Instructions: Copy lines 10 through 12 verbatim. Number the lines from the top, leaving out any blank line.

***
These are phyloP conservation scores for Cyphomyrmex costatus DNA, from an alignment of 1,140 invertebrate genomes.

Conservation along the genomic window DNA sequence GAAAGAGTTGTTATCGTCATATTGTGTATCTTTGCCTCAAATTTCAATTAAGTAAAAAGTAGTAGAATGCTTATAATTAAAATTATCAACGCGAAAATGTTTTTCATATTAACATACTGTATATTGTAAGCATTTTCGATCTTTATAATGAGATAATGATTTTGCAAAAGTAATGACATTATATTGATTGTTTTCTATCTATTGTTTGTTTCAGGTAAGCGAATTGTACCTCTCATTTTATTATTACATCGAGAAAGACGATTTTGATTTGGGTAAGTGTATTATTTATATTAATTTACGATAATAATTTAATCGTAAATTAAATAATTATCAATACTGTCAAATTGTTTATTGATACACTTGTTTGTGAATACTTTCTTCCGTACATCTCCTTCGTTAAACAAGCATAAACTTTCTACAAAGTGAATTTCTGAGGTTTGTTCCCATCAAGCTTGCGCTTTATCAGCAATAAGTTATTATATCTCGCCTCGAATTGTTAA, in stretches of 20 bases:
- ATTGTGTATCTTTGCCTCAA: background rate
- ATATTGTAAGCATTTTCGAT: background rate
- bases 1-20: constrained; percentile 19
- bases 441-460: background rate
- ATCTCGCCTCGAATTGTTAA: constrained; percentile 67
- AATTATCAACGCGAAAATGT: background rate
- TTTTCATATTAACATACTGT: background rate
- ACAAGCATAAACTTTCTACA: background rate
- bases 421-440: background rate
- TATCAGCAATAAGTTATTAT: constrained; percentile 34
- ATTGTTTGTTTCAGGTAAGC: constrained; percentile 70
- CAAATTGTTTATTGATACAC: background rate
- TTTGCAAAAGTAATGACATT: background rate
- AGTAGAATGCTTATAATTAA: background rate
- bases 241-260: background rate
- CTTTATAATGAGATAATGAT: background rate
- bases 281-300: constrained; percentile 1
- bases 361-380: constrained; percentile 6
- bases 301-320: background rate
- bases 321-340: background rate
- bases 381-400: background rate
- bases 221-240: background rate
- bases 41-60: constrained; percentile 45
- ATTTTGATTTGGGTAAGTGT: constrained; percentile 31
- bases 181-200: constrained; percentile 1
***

- ACAAGCATAAACTTTCTACA: background rate
- bases 421-440: background rate
- TATCAGCAATAAGTTATTAT: constrained; percentile 34